Tuesday, June 14, 2011
Recently, comedian Tracy Morgan made some statements during his act that were in poor taste and offensive to certain groups.
I don't like it when people say unkind things. About anyone. To anyone. Which is why I don't like a lot of what passes for comedy today.
HOWEVER, the reaction of the community that feels targeted, and all the suckers-up, alarms me. It's very McCarthy-esque, the way they are defining hate speech in this country and dictating, by social media, what is appropriate to speak in public.
The very people who look back in history and decry the accusations made by Sen. Joe McCarthy on his witch hunts for communists (or basically, people who didn't agree with him) are the same people whose very lives are protected by the backlash against McCarthy's excesses.
But if they (or we) start making the rules about what can be said in public, (they)we are no different or better than McCarthy. It is really sad to see the entertainment community go berserk over this, since their community (Hollywood) was a CHIEF target of McCarthy. They KNOW discrimination, censorship, blacklisting, and persecution.
Comedy has always been humanity's way of easing into talking about things that make us uncomfortable. The "fool" in medieval times was the safety valve for the nobility. He could say things in jest to get them out in the open, and was protected by not only the laws of the realm, but the dispensation of the religious authorities. Fools were SUPPOSED to be the ones to say difficult things, ask difficult questions.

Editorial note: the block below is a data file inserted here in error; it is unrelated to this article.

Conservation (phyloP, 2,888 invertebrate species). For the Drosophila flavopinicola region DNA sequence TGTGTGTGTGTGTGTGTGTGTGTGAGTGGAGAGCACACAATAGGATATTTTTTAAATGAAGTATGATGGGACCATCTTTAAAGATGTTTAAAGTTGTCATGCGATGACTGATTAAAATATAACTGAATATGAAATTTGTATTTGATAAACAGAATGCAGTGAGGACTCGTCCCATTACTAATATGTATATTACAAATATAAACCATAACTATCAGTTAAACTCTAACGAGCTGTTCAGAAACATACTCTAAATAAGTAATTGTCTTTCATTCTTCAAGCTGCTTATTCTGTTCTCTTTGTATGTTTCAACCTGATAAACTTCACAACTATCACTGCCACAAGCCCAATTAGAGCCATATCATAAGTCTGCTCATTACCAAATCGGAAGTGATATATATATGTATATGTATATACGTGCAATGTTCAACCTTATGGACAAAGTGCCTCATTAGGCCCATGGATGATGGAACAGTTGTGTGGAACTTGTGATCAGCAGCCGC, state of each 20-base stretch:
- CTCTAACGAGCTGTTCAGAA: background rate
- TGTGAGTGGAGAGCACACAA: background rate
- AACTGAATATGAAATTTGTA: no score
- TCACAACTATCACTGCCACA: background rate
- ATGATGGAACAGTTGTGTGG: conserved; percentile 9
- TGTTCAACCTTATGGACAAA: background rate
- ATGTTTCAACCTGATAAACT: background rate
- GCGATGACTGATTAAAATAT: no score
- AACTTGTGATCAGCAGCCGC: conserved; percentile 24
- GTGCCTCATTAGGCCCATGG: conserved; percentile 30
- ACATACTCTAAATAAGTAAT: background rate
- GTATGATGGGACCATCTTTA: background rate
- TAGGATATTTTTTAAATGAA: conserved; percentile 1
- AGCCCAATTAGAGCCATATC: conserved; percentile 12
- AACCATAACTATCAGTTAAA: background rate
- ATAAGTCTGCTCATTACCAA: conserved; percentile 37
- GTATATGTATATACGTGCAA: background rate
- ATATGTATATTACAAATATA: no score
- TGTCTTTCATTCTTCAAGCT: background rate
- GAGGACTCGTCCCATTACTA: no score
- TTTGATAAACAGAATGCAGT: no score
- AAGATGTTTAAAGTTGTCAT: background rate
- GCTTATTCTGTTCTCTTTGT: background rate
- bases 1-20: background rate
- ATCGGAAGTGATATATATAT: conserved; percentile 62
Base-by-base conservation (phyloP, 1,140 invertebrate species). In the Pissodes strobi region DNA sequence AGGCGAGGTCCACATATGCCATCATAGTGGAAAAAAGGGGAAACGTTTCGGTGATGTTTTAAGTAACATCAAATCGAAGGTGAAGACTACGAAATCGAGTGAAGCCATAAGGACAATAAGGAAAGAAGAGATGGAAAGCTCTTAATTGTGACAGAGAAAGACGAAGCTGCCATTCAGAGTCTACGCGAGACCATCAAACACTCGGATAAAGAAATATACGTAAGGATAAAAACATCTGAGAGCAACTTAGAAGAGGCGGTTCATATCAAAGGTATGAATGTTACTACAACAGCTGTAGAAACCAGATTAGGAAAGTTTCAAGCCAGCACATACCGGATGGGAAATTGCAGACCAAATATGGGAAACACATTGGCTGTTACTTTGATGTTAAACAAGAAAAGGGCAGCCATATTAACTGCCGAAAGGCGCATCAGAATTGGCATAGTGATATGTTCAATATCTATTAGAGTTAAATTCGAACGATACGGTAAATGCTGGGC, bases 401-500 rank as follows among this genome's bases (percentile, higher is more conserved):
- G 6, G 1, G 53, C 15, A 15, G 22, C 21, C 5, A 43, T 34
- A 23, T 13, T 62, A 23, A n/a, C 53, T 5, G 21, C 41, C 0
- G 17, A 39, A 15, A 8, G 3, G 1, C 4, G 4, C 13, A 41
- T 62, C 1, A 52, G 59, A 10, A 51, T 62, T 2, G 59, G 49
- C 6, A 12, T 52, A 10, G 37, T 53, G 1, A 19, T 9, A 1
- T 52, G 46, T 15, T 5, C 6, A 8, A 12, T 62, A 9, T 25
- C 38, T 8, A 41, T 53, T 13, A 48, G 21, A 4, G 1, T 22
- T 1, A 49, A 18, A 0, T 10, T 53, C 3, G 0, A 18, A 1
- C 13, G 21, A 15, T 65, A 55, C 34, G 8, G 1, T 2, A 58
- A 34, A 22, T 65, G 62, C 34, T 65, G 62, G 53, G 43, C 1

About 10 years ago in this country, the forbidden subject was race. Now it's homosexuality. What will it be tomorrow?
Let me state again, I don't like it when people say unkind things. About anyone. To anyone. Which is why I don't like a lot of what passes for comedy today.
So I don't listen to Tracy Morgan. I won't buy his tickets, I won't go see his show. But I will defend to the death his right to say what he pleases. Because if it's not Tracy Morgan being censored by social approbation, it could be me.